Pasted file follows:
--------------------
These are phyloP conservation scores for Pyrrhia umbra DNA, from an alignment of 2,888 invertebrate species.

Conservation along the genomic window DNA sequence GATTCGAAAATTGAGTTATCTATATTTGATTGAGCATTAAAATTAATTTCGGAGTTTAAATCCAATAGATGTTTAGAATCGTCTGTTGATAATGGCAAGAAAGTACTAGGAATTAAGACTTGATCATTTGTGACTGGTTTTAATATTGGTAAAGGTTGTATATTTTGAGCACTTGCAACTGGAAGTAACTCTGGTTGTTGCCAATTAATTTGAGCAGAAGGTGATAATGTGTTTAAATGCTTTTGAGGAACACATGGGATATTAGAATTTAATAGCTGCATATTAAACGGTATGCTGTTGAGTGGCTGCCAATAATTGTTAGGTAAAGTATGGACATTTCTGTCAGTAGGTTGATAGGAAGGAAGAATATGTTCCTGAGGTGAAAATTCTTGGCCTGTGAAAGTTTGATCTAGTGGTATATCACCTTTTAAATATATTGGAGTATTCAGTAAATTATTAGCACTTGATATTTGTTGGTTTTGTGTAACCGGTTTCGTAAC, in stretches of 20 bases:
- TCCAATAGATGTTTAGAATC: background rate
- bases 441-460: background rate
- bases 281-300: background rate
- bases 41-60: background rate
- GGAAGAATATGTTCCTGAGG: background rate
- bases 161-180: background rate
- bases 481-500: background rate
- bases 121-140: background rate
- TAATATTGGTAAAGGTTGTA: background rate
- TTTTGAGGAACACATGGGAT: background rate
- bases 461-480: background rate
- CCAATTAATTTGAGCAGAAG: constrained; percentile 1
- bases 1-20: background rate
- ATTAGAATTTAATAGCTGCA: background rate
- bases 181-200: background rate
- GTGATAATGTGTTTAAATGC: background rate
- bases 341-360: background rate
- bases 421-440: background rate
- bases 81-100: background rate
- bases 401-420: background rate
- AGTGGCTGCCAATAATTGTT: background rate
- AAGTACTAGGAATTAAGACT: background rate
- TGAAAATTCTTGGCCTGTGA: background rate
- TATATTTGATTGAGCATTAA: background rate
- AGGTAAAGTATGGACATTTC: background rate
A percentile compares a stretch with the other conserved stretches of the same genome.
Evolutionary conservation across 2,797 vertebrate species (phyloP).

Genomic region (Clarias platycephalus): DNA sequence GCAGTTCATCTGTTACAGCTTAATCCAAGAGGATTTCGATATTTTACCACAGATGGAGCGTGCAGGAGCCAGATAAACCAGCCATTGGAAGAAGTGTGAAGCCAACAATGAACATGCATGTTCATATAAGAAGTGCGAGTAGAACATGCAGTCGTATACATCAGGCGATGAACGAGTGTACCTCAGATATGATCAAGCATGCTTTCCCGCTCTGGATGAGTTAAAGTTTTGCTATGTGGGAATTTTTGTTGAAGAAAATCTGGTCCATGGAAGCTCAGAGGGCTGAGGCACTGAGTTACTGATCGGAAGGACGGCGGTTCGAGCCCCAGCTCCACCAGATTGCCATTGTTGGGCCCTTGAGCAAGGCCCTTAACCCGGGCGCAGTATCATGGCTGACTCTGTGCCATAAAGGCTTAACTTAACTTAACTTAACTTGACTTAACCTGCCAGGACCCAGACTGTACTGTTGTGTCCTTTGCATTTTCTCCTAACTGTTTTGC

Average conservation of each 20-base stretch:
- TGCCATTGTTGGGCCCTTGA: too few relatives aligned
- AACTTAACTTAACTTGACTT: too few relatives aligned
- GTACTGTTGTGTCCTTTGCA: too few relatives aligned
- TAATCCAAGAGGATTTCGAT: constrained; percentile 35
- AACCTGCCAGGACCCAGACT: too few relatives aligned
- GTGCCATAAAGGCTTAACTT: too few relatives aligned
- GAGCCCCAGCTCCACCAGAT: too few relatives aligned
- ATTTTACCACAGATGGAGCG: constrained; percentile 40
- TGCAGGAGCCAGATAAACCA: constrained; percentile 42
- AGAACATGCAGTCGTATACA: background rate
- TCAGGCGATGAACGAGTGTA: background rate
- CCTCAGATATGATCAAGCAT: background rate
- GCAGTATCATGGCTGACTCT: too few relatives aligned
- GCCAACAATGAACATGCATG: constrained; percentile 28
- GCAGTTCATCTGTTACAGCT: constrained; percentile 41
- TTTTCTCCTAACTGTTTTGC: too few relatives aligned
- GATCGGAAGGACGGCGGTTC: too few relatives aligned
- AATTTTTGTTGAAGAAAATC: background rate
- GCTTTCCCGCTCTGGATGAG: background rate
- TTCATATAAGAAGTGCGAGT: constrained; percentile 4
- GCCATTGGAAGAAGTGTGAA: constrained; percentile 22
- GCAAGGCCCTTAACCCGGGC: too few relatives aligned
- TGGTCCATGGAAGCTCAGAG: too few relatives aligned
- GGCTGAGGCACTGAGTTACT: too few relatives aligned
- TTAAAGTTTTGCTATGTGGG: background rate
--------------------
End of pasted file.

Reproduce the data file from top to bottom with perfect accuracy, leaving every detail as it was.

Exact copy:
These are phyloP conservation scores for Pyrrhia umbra DNA, from an alignment of 2,888 invertebrate species.

Conservation along the genomic window DNA sequence GATTCGAAAATTGAGTTATCTATATTTGATTGAGCATTAAAATTAATTTCGGAGTTTAAATCCAATAGATGTTTAGAATCGTCTGTTGATAATGGCAAGAAAGTACTAGGAATTAAGACTTGATCATTTGTGACTGGTTTTAATATTGGTAAAGGTTGTATATTTTGAGCACTTGCAACTGGAAGTAACTCTGGTTGTTGCCAATTAATTTGAGCAGAAGGTGATAATGTGTTTAAATGCTTTTGAGGAACACATGGGATATTAGAATTTAATAGCTGCATATTAAACGGTATGCTGTTGAGTGGCTGCCAATAATTGTTAGGTAAAGTATGGACATTTCTGTCAGTAGGTTGATAGGAAGGAAGAATATGTTCCTGAGGTGAAAATTCTTGGCCTGTGAAAGTTTGATCTAGTGGTATATCACCTTTTAAATATATTGGAGTATTCAGTAAATTATTAGCACTTGATATTTGTTGGTTTTGTGTAACCGGTTTCGTAAC, in stretches of 20 bases:
- TCCAATAGATGTTTAGAATC: background rate
- bases 441-460: background rate
- bases 281-300: background rate
- bases 41-60: background rate
- GGAAGAATATGTTCCTGAGG: background rate
- bases 161-180: background rate
- bases 481-500: background rate
- bases 121-140: background rate
- TAATATTGGTAAAGGTTGTA: background rate
- TTTTGAGGAACACATGGGAT: background rate
- bases 461-480: background rate
- CCAATTAATTTGAGCAGAAG: constrained; percentile 1
- bases 1-20: background rate
- ATTAGAATTTAATAGCTGCA: background rate
- bases 181-200: background rate
- GTGATAATGTGTTTAAATGC: background rate
- bases 341-360: background rate
- bases 421-440: background rate
- bases 81-100: background rate
- bases 401-420: background rate
- AGTGGCTGCCAATAATTGTT: background rate
- AAGTACTAGGAATTAAGACT: background rate
- TGAAAATTCTTGGCCTGTGA: background rate
- TATATTTGATTGAGCATTAA: background rate
- AGGTAAAGTATGGACATTTC: background rate
A percentile compares a stretch with the other conserved stretches of the same genome.
Evolutionary conservation across 2,797 vertebrate species (phyloP).

Genomic region (Clarias platycephalus): DNA sequence GCAGTTCATCTGTTACAGCTTAATCCAAGAGGATTTCGATATTTTACCACAGATGGAGCGTGCAGGAGCCAGATAAACCAGCCATTGGAAGAAGTGTGAAGCCAACAATGAACATGCATGTTCATATAAGAAGTGCGAGTAGAACATGCAGTCGTATACATCAGGCGATGAACGAGTGTACCTCAGATATGATCAAGCATGCTTTCCCGCTCTGGATGAGTTAAAGTTTTGCTATGTGGGAATTTTTGTTGAAGAAAATCTGGTCCATGGAAGCTCAGAGGGCTGAGGCACTGAGTTACTGATCGGAAGGACGGCGGTTCGAGCCCCAGCTCCACCAGATTGCCATTGTTGGGCCCTTGAGCAAGGCCCTTAACCCGGGCGCAGTATCATGGCTGACTCTGTGCCATAAAGGCTTAACTTAACTTAACTTAACTTGACTTAACCTGCCAGGACCCAGACTGTACTGTTGTGTCCTTTGCATTTTCTCCTAACTGTTTTGC

Average conservation of each 20-base stretch:
- TGCCATTGTTGGGCCCTTGA: too few relatives aligned
- AACTTAACTTAACTTGACTT: too few relatives aligned
- GTACTGTTGTGTCCTTTGCA: too few relatives aligned
- TAATCCAAGAGGATTTCGAT: constrained; percentile 35
- AACCTGCCAGGACCCAGACT: too few relatives aligned
- GTGCCATAAAGGCTTAACTT: too few relatives aligned
- GAGCCCCAGCTCCACCAGAT: too few relatives aligned
- ATTTTACCACAGATGGAGCG: constrained; percentile 40
- TGCAGGAGCCAGATAAACCA: constrained; percentile 42
- AGAACATGCAGTCGTATACA: background rate
- TCAGGCGATGAACGAGTGTA: background rate
- CCTCAGATATGATCAAGCAT: background rate
- GCAGTATCATGGCTGACTCT: too few relatives aligned
- GCCAACAATGAACATGCATG: constrained; percentile 28
- GCAGTTCATCTGTTACAGCT: constrained; percentile 41
- TTTTCTCCTAACTGTTTTGC: too few relatives aligned
- GATCGGAAGGACGGCGGTTC: too few relatives aligned
- AATTTTTGTTGAAGAAAATC: background rate
- GCTTTCCCGCTCTGGATGAG: background rate
- TTCATATAAGAAGTGCGAGT: constrained; percentile 4
- GCCATTGGAAGAAGTGTGAA: constrained; percentile 22
- GCAAGGCCCTTAACCCGGGC: too few relatives aligned
- TGGTCCATGGAAGCTCAGAG: too few relatives aligned
- GGCTGAGGCACTGAGTTACT: too few relatives aligned
- TTAAAGTTTTGCTATGTGGG: background rate